AutoLink stir debate
A Google Inc. tool bar feature introduced this week is rekindling a debate over who should control what appears on a Web page—the site's creator or the software used to view it.
Google introduced a feature called AutoLink in a beta of its next tool bar version. AutoLink inserts links into Web pages where an address, package tracking number, publication ISBN (International Standard Book Number) or VIN (vehicle identification number) appears in the content. In the case of the address, the links connect by default to the recently unveiled Google Maps Service . The others take users to third-party sites.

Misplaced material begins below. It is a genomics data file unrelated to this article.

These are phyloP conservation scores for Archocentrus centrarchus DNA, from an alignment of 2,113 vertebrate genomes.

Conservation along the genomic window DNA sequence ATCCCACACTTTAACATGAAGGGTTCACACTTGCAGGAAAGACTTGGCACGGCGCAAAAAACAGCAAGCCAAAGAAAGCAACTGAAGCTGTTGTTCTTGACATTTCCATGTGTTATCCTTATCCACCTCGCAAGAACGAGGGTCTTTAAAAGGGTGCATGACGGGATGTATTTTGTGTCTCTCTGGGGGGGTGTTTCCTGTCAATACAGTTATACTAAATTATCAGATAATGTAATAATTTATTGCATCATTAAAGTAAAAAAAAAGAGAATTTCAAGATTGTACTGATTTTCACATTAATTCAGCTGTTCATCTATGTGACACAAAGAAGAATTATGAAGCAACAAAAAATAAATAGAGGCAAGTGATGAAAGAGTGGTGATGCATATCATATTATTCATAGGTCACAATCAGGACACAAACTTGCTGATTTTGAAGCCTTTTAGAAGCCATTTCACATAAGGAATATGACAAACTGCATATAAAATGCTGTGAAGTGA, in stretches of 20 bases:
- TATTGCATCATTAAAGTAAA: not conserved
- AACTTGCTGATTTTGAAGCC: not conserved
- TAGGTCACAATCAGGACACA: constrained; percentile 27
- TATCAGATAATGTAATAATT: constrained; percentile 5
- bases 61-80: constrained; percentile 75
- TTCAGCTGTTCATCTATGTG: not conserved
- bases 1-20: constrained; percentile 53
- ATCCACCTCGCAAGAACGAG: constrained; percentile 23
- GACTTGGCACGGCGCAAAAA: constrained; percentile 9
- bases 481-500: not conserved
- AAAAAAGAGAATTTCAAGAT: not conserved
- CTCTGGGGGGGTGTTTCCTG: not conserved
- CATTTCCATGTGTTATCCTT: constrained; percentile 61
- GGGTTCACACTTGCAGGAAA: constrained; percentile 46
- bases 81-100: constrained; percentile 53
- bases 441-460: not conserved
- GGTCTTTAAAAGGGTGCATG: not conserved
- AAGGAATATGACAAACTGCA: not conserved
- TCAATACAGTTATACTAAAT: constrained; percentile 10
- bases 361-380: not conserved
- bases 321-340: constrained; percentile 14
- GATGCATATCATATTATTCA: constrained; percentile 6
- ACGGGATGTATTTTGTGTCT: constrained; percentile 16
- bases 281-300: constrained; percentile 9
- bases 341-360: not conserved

While Google billed the feature as an easier way to gather related information, some Web publishers and technology analysts were quick to criticize AutoLink. They compared it to Microsoft Corp.'s Smart Tags technology that unraveled amid widespread criticism in 2001, saying AutoLink similarly changes Web content to the potential benefit of Google.
Google executives disagreed with the comparison to Smart Tags and said that Google's feature is substantially different because Web pages remain unchanged until a user initiates the insertion of links by selecting AutoLink.
"I understand where people are drawing the analogy, but there are a few key differences," said Marissa Mayer, Google's director of consumer Web products. "One concern from Smart Tags was that the pages presented to the user were implicitly changed from what publishers wanted to appear…Because we have this as a user-elected action, to get smart links to appear users have to click a button."